If you ever watch nature shows on TV, you might have seen a gazelle, for example, or a wildebeest give birth. The process is very quick and apparently painless. Furthermore, the gazelle is on its feet within minutes, and able to follow to the herd within a few minutes more.
Human birth, on the other hand, is extraordinarily painful. It takes many hours, and it’s so difficult (in the absence of modern medicine) it’s not uncommon for human mothers to actually die in the process. Then, once the baby is born, its utterly helpless, and dependent on its mother, for at least a year, and relatively helpless for years after that. Furthermore, in the last months leading up to childbirth, a human mother both requires more resources than others, while simultaneously hampered in her ability to gather the resources she needs. Then she continues in that condition (assuming she’s nursing and caring for her baby) for at least a year after that.
What that means is that a human mother needs to live in a community of some kind, and for there to be at least one person (the stronger, faster, tougher, and higher-ranking the better) who is especially concerned with both protecting her and her child and providing the additional resources she needs to successfully produce a new, living human being.
That many species of humans died out is at least some evidence that they never successfully made the transition from “me-first” to “her-first” in terms of biological and/or cultural imperatives. This transition, however, is necessary for humans (as a species) to survive. If you abandon, or fail to provide for, a human mother, because she’s consuming more than she’s producing, or slowing the group down, or whatever, you may increase your individual chances of survival, but you eliminate the chances that your species will survive.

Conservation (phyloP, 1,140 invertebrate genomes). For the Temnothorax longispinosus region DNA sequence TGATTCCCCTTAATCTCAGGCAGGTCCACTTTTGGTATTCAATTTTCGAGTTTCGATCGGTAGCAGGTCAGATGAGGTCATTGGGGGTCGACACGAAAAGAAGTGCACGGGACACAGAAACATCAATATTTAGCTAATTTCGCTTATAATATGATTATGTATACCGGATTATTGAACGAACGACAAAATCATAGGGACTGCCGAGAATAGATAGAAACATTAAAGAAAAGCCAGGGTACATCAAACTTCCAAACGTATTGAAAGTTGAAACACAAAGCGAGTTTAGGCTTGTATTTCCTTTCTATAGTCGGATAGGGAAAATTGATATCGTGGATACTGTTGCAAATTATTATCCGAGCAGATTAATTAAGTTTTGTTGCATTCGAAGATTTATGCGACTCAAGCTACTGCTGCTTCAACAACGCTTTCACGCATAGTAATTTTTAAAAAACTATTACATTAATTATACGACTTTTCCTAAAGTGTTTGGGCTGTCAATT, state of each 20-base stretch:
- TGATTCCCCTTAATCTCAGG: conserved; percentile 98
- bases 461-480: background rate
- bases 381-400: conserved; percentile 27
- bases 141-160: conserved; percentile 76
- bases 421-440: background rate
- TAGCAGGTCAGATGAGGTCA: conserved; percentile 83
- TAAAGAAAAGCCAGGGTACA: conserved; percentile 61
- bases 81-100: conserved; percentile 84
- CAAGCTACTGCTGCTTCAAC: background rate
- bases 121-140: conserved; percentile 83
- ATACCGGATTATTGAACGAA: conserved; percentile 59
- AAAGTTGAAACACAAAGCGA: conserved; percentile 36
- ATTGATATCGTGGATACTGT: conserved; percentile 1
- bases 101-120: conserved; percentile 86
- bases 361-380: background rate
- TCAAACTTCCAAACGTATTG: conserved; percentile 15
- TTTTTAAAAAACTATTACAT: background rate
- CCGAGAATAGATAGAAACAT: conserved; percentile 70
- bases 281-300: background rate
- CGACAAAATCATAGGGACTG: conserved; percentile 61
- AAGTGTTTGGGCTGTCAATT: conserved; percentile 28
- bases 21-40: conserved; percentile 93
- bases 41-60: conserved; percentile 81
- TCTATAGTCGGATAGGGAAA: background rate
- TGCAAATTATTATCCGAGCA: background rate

Furthermore, if you assume that groups of humans competed with each other for resources (such as food, shelter, territory, or water), groups that successfully protected the women, even at the cost of losing men, would eventually and inevitably out-compete groups that failed to do so. The reason is simple: the reproductive rate is determined by the number of women. (As an extreme example: one man and 100 women could produce 100 children in a year. One woman and 100 men could produce 1.) The corollary is the evolutionary cost of losing an individual man is very low. The cost of losing a woman, on the other hand, represents an absolute, irreplaceable decline in reproductive rate of the entire group. If there was something dangerous to do, men did it.
This may be one explanation for the difference in success rates of men and women when it comes to reproducing: women have twice the successful reproductive rate as men. Another way to put it is that men have historically been about twice as likely to die without reproducing, compared women.
Anyway, if you’ve made it through all that, you should see where I’m going: the idea that a man’s role is to protect and provide for women is not new. It is perhaps as old as the human species itself - or, at least, that part of the human species we’re descended from. Patriarchy may have codified, or emphasized, the idea, but the idea itself is not new.
Here are some examples of patriarchy in action: